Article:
Organizers of Pagan Pride Day Educate the Public About Paganism

Pagan Pride Day

Close to 650 people, dressed in colourful clothes and carrying incense sticks, gathered in Las Cruces on October 4 to celebrate the start of the 7th annual Pagan Pride Day, to educate the public about paganism and dispel myths associated with it. After a trio of attendees presented their flags and the congregation called on its deities for protection, the festivities surrounding religious and spiritual freedom started, with those in attendance contributing to the day’s activities, which included comedy acts, musical performances, kids’ games, pet adoptions and stalls by 20 pagan-themed vendors.

While some assembled on Saturday to enjoy the fun-filled event, the primary purpose of the event was to educate the public about paganism and quash baseless misconceptions associated with pagans.

“We're trying to let people know that we're not to be feared. We aren't the movie witches. We're not going to cast spells on you, and we want to take away that stigma. We are your neighbors, your teachers, librarians, politicians, church members,” said Tina Priester, lead coordinator of Las Cruces Pagan Pride Day Council.

Not only Priester but also other members of the pagan community who met at Saturday’s event said they often feel ostracized by others for their personal beliefs.

Priester explained one of the most common misconceptions associated with pagans is that they are devil worshippers.

“There is no devil in the 'craft,'” she said. “We honor both sides, light and dark, because we know you can't have one without the other. So we treat them with mutual respect.”

Since most pagans fear being persecuted, Priester said, they usually choose to worship in private and stay closeted about their personal faith when it concerns the public.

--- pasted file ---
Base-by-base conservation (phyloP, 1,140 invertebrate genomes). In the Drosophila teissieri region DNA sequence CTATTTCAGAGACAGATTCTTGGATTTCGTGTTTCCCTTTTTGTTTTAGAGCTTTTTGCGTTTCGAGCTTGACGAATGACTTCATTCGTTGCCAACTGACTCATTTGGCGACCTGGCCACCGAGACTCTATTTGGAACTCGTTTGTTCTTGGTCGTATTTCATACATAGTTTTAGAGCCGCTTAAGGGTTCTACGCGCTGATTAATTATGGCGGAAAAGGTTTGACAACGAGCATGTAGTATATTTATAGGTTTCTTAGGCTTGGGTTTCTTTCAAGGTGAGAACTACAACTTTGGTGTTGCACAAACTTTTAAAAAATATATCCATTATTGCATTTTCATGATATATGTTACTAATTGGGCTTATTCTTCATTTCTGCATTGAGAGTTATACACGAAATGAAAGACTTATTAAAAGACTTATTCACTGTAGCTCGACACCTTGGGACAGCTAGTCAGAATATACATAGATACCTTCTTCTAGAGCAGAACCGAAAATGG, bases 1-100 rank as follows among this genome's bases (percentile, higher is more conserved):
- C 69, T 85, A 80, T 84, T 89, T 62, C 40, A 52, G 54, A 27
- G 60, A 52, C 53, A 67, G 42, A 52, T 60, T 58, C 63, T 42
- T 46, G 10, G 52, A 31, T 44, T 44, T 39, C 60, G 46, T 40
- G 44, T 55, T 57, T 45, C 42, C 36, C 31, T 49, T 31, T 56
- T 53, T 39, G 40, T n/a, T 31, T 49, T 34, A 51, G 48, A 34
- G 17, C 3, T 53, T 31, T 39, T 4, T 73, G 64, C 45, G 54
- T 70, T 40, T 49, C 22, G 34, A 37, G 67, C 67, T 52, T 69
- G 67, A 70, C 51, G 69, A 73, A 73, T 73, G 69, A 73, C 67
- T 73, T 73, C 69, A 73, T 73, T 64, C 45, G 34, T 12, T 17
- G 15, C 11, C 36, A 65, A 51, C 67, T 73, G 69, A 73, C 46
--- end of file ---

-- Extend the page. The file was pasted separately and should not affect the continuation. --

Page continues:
“There's a lot of people who are in what we call the 'broom closet,'” Priester said. “Think of it like the LGBT community. They're in the closet until they come out to their family, but we often face more stigma than they do when we come out publicly.”

Dee Proctor, leader of Alamogordo Area Pagans Community, who helped organize Saturday’s event, shared Priester’s opinion, saying pagans would in fact appreciate a better understanding from people of other faiths.

“We just hope people understand that even though we are pagans, we aren't different from anyone else,” Proctor said. “We want to celebrate diversity, and we want people to open their hearts to understanding.”

Jay Hughey, who has attended the celebration before, said he likes being around like-minded people, who do not make him feel odd.

“We all have a connection to one another. I love that energy,” he said. “I'm here to dispel rumors about who and what we are. We don't worship Satan; you can't worship something you don't believe in.”

Those who attended the event on Saturday, did so free of cost though the organizers welcomed donations of canned foods for cats and dogs and other items like tents and sleeping bags. Priester said the donations would be handed over to Casa de Peregrinos, the Humane Society of Southern New Mexico and Camp Hope.

Photo Credits: Wikimedia

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